We have to hand it to Omar Mohd. Bin Kediya. This 37-year-old Emirati is not one to rest on his laurels. It was a only a mere seven months ago that he decided to open O Concept, which is sure to be one of Dubai’s most talked about and visited boutiques of 2009.
Perhaps referring to O Concept as a boutique, however, is not entirely accurate. Part clothes emporium, part purveyor of design pieces for the home, part art gallery all finished off with a dash of quirky objects and garnished with covetable accessories make it somewhat difficult to define. Oh, and did we mention the café?
On paper this jack-of-all-trades establishment sounds a bit helter-skelter, but somehow it all works. This is due in no small part to Keyida’s vision, his own personal style and the motley assortment of friends and family that he’s brought in to work on the project.
‘This is what I’ve been searching for in all my travels. I wanted to make something for Dubai that I would like to visit myself and hang out in,’ says Kediya who studied business administration in the UK. And, on this point, he’s true to his word. During the course of writing this article, Time Out visited O Concept four times and on each Kediya was present. ‘I am passionate about this,’ he says. ‘I’m here all day, everyday, working with my manager, helping to train the staff, talking to our customers. We’ve only been open two weeks, but we have regulars already.’
We’re not surprised that people are coming back. The atmosphere is welcoming and the customer service is understated yet helpful when required – there is deliberately no shoulder-shadowing here. ‘We want people to feel comfortable. We want them to feel free to stay all day, to browse and to sit down and have a coffee, and then look around again.’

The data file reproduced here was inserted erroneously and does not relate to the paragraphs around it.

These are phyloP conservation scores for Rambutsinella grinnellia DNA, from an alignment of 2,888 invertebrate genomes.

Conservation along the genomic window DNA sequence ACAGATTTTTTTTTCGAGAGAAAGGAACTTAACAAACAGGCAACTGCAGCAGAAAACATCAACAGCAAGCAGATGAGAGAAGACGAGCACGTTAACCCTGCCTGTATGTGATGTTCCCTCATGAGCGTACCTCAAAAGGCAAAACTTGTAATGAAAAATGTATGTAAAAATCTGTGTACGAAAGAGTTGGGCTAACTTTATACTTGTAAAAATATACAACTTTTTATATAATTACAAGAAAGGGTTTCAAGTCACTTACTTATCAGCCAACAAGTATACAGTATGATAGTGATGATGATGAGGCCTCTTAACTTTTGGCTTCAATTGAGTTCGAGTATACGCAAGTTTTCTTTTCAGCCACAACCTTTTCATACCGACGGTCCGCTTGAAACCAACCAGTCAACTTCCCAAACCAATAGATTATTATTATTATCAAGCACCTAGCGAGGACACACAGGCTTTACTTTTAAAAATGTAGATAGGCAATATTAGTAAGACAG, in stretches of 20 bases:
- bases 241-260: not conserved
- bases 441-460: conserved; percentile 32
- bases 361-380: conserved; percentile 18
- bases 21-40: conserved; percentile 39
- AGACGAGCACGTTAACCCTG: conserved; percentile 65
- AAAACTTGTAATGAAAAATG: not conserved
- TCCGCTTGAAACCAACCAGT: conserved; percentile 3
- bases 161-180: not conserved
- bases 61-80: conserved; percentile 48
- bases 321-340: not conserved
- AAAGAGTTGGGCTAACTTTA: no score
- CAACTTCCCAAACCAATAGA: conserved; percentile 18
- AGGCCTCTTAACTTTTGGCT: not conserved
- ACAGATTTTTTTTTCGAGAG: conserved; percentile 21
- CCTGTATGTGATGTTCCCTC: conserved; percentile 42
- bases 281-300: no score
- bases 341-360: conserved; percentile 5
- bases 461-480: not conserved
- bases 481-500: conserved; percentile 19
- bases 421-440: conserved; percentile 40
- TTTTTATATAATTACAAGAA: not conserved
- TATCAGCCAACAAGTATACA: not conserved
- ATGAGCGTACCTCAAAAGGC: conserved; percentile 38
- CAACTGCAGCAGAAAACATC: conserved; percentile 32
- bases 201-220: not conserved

Built in what was once Keyida’s childhood home, O Concept is most striking at first glance because of its design. Conceptualised by Keyida’s close friend and Central St Martin’s graduate Pam Oshal, the space invokes an idiosyncratic mix of European street café, industrial chic and Scandinavian minimalism. The furniture is French-inspired, the floor is a glittery mess of polished concrete, and the dressing rooms bring back memories of trying on dresses in Spitalfield’s Market in London.
It’s flashy, not trashy, but spacious without seeming austere. ‘I call it industrial glamour,’ says Oshal, who not only designed the interior, but has also assisted with the buying for the store as well. ‘We like to support up-and-coming designers, people who we see have real potential,’ she says. Of these Time Out particularly adores the sparkly kitten motifs on T-shirts and tops by Siren, Ruth Eritokritou’s pieces that look a little Missoni-esque and Dari Maya’s cute baby-doll dresses. The men are well looked after too with a range of funky cowboy shirts from Bogosse and printed T-shirts from Super Superficial.
Other standout pieces include sculpture from Rubik’s cubes, pop art canvases and the classic deck chair upholstered with James Bond movie posters. There’s also a range of jewellery, handbags and shoes to covet.
This, of course, is all well and good, but is Kediya worried about his chances of success given the current economic climate? He shrugs his shoulders. ‘We have things here for sale from Dhs25 to Dhs25,000. There’s something here for everyone, and if we can make it now, we can make it at any time. Good or bad.’ And with his obvious passion, optimism, style and nous, we think that he might be right.
O Concept (04 345 5557), Open 10am-10pm daily. Beach Residents Building, Shop Number two (near Saladicious and The ONE), Jumeirah 1